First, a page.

I hadn’t long been in New Zealand when I was confronted by the sight of sheep on the school field.
Walking amongst them was a surreal experience. Adding to my surprise was the fact that none of the other children were wearing shoes. Neither did they seem bothered about stepping in the ever-increasing quantity of dung.
I’d found it strange enough that there were no uniforms at my new school, and that classes finished half an hour earlier than they had in England, and that there was no fence around the school, and that everyone had a meat pie and a chocolate milkshake for lunch, and that they all thought I spoke posh even though my Retford accent was as broad as a donkey’s backside.
Now the school field had become a farmyard.
It was Calf Club Day, an annual event that had been part of rural New Zealand primary school life since the 1920s. Each kid got given their own lamb, or calf, or – err – kid to raise, and then they’d bring them into school and show them off. Then they ate them.
I wasn’t against the killing of animals. I just wasn’t used to children my age being so blasé about it. Typical bloody townie, I suppose. Still, the experience did nothing but add to my impression that the plane which had brought my family to New Zealand had also taken us back in time.
It was as though chaos, the world of the animals, was encroaching upon order, the world of the school. I didn’t like it, but I knew I should have done.
Despite feeling a little left out, I had no desire to raise a farm animal of my own. At that stage, I had no desire to take part in any aspect of New Zealand life.
Those first few months in New Zealand, I felt like I was in a dream. I kept expecting to wake up back in England. I’d write and write until my immediate surroundings disappeared. I’d wish my characters were real, so I could be friends with them.
One day, I ordered a pie and a milkshake from the school tuck shop, but they made me feel sick. The pie was like warm, wet cat food and the milkshake was revoltingly sweet. I didn’t regret the experience, however. Ordering something from the tuck shop, rather than bringing sandwiches from home, seemed to me a sign of integration; of getting into the swing of my new life.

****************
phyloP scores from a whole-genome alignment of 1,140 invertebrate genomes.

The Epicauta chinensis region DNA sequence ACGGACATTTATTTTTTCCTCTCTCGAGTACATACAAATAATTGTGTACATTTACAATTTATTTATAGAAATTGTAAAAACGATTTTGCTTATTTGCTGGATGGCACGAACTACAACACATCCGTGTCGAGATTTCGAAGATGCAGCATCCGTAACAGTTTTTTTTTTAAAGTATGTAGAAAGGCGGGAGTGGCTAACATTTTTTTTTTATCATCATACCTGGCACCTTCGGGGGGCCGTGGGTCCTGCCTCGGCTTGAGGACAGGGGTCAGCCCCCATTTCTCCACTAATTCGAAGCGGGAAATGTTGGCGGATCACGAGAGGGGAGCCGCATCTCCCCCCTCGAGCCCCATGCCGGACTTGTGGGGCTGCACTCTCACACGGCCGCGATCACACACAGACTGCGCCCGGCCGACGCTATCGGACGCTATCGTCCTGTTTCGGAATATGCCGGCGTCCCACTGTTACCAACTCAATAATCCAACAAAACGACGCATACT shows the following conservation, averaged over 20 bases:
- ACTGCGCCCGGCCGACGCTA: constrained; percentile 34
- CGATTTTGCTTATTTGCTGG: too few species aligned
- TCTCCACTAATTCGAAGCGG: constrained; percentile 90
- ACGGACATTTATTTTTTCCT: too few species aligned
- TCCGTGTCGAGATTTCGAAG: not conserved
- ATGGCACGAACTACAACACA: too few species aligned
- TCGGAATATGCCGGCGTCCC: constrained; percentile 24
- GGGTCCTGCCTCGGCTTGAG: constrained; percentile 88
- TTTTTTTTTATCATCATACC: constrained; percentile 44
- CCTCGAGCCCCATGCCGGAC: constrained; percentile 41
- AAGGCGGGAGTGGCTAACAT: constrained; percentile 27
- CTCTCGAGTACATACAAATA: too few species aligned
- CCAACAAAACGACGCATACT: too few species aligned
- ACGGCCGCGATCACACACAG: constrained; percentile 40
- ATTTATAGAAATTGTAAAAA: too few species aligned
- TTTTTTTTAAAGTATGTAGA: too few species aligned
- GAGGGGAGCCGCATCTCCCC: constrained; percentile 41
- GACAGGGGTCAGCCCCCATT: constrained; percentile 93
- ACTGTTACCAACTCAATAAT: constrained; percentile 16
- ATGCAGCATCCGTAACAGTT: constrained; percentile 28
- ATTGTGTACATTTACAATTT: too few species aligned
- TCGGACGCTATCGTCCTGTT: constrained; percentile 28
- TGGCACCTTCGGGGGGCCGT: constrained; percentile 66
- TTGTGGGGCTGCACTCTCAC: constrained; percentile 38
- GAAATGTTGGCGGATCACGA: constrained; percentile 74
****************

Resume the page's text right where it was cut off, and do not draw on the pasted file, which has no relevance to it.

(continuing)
That was over half a lifetime ago. Surely, I’m fully integrated into the culture of New Zealand now? Well I was reading something about ‘being British’ the other day, nodding along as I conformed to trait after trait. Slowly, however, I realised that I was no longer British in at least one respect: I no longer gave a fuck about formality. That’s very Kiwi.
But I’m still not a Kiwi. It’s impossible to feel like one when every new person I meet assumes I’m on holiday, or I’ve just moved here and am therefore ignorant. (Or worse, depending on the individual’s prejudices regarding the English.)
“No, I’ve lived here since I was a kid,” I say.
“Oh, you’ve still got your accent,” they say.
But I haven’t. I no longer sound like a Retfordian. How could I when I’ve spent nearly twice as long in New Zealand?
So, what is my culture? I was thinking about it last night. (I couldn’t sleep.) I may not be entirely Kiwi; I may not be entirely British. I’ve agonised so long about not fitting in, but I have friends. I have lots of friends. And they’ve all got one thing in common.
I have a culture.
I am a nerd.
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